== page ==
‘Drop Dropbox’ campaign fights Condoleezza Rice’s new gig

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She supported warrantless wiretaps, afterall.

Condoleezza Rice, who served as the Secretary of State during the second half of the George W. Bush presidency, has joined the board of directors at Dropbox.

“As a country, we are having a great national conversation and debate about exactly how to manage privacy concerns,” Rice told Bloomberg Businessweek. “I look forward to helping Dropbox navigate it.”

Who joins corporate boards isn’t usually big news. But Rice isn’t just anyone—and her appointment immediately sparked a flash of outrage online.

Rice’s politically-charged history makes her a contentious choice that is angering many current Dropbox users. A newly created website called Drop Dropbox protests the appointment with a succinct list of reasons why people object to her new position: her involvement in the Iraq War, her endorsement of the Bush administration’s torture program and, importantly, her support for warrantless wiretaps.

Commenters on the Dropbox blog post announcing Rice’s appointment have taken a firmly critical tone as well, with a slew of alleged subscribers promising to cancel their accounts:

Politics aside, Rice’s appointment makes sense: she’s majorly connected, majorly smart, and she runs a consulting firm that focuses on Silicon Valley. Prior to her years in the Bush administration, Rice was on the board at Chevron, Hewlitt-Packard, and Transamerica Corporation. Chevron liked her so much they named a ship after her; Dropbox is surely hoping they’ll have just as positive an experience. Remeber, Dropbox wants business clients. Rice has corporate connections. Dropbox wants an advisor who knows about international regulations and policies. Rice is an expert.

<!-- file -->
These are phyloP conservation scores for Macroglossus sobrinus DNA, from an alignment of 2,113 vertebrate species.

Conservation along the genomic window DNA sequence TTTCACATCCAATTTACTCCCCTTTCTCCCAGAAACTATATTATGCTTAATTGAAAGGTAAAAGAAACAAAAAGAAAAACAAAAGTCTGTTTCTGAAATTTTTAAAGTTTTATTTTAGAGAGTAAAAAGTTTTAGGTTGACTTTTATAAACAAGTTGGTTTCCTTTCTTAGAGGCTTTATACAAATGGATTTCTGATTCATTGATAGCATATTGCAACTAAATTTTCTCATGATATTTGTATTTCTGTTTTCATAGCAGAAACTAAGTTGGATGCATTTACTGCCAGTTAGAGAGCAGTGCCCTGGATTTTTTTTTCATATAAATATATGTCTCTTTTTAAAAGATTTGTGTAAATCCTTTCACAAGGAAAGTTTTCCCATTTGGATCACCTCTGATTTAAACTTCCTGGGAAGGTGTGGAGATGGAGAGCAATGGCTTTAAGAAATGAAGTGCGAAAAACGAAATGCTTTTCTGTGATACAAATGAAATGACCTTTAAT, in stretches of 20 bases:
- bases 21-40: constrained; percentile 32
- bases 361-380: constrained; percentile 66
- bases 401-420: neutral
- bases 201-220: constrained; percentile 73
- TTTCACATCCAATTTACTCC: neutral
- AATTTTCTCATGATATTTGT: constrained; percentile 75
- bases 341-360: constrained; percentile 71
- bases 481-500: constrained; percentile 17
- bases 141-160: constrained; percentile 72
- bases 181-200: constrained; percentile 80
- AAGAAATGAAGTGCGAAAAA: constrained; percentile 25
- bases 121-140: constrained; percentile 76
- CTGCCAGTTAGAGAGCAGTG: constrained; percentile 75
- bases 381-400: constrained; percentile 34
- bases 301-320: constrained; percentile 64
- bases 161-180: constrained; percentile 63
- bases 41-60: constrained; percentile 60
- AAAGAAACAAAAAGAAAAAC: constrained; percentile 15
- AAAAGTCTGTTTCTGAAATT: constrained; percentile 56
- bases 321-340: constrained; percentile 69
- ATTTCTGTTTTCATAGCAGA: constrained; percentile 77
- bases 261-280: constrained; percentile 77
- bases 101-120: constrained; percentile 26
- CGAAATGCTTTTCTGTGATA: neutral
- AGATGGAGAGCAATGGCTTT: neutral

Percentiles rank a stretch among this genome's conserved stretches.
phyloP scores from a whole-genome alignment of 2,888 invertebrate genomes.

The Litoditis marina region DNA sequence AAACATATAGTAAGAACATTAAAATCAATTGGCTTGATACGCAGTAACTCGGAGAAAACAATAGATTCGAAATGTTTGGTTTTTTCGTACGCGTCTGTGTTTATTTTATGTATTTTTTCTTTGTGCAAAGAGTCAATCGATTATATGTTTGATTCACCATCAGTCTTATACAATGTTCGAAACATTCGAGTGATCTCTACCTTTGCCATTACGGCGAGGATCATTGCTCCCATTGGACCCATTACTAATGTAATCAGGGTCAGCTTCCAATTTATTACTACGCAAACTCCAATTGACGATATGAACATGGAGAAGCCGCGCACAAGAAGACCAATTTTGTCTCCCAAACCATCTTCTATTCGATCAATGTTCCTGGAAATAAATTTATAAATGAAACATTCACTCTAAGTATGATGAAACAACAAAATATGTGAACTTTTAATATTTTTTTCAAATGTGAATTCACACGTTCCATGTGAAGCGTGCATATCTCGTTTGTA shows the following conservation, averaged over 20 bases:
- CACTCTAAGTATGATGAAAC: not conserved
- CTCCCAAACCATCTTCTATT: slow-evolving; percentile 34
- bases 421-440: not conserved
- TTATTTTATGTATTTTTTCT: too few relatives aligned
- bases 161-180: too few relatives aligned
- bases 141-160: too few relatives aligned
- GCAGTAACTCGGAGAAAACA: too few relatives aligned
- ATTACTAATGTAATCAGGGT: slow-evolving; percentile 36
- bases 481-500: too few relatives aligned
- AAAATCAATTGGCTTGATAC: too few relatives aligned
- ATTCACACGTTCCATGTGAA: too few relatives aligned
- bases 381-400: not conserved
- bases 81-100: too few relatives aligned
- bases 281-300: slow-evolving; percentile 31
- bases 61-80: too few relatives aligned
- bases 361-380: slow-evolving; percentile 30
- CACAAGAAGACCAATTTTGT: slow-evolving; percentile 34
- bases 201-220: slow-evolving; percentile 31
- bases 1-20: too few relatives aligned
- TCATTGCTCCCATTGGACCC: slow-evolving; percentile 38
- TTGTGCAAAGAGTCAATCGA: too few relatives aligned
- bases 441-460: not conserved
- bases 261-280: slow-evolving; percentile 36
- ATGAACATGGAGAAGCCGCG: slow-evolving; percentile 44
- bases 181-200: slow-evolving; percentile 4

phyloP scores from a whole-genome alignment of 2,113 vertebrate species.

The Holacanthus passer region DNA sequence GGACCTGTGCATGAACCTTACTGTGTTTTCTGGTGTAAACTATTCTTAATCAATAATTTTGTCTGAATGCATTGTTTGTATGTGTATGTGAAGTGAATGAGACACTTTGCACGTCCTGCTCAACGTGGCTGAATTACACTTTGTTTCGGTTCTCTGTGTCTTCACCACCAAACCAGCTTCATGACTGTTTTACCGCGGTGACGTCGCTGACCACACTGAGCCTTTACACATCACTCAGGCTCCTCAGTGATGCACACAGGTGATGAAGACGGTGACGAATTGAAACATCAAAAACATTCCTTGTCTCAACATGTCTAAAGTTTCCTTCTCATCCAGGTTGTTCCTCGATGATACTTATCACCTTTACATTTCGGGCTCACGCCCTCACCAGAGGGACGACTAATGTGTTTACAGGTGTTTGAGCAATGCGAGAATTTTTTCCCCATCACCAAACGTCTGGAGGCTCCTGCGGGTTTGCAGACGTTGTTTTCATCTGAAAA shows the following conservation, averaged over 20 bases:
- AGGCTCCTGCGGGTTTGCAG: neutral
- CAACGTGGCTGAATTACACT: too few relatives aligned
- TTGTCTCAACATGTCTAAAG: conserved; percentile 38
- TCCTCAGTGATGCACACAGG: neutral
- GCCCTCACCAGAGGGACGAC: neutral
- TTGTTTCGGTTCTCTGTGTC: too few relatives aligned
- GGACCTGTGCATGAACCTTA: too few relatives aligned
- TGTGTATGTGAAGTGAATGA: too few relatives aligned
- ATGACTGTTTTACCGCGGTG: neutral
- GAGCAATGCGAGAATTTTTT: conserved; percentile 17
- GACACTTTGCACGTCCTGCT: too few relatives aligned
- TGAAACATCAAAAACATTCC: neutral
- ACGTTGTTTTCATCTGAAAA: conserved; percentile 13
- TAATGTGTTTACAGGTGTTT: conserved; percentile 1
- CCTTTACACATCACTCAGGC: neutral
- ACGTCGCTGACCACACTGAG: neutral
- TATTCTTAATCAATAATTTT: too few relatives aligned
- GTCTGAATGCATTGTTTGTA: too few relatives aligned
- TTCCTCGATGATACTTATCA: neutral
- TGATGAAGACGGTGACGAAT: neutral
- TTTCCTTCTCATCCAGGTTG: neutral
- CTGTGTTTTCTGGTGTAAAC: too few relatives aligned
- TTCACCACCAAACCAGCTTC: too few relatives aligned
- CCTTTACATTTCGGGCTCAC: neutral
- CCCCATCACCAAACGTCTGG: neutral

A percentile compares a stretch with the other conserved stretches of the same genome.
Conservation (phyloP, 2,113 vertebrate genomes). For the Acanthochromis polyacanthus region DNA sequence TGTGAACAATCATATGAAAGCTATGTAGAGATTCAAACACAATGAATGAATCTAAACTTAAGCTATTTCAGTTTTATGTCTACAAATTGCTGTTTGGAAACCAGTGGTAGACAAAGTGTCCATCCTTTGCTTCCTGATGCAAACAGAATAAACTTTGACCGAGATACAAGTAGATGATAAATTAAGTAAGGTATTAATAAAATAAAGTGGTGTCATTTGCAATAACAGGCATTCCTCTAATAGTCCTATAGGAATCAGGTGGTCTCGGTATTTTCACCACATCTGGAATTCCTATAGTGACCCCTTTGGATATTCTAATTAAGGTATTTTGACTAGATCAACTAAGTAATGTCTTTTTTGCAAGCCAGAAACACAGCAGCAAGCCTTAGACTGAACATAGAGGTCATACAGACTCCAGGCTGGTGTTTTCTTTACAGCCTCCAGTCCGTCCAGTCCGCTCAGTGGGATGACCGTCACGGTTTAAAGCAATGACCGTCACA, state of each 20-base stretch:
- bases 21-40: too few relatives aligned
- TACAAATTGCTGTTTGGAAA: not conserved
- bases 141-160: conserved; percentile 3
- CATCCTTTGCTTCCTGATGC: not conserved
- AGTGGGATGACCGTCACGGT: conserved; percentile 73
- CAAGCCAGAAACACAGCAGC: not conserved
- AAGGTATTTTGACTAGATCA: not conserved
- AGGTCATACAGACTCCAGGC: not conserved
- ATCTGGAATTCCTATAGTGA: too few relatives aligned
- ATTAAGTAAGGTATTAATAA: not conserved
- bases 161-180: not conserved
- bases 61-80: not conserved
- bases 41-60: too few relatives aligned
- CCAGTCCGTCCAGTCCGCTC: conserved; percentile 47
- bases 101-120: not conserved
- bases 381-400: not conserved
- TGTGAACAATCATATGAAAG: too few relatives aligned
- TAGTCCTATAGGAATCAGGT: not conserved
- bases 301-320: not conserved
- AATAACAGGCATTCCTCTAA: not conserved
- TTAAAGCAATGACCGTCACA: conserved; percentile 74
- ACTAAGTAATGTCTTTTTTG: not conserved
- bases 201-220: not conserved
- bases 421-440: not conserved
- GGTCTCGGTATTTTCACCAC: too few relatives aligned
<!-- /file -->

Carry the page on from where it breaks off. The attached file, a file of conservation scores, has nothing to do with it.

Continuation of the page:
All that said, one of Rice’s stances the Drop Dropbox campaign mentions is genuinely worrisome: Rice is a wiretapping superfan. Before she was Secretary of State, she was the National Security Advisor who endorsed the Patriot Act, and authorized NSA surveillance of the United Nations Security Council in the 2003 run-up to the Iraq War. Putting her on the Dropbox board to protect user privacy is akin to putting Edward Snowden in charge of protecting government secrets. Her past behavior gives every indication that she would support cooperating with government surveillance initiatives instead of resisting them or assessing them critically. It’s no wonder users are so upset.

H/T Bloomberg Businessweek | Illustration by Fernando Alfonso III 

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Uzbek man living in U.S. is first to sue NSA over warrantless surveillance
Jamshid Muhtorov, 37, will argue that warrantless snooping under the Foreign Intelligence Surveillance Act is unconstitutional.
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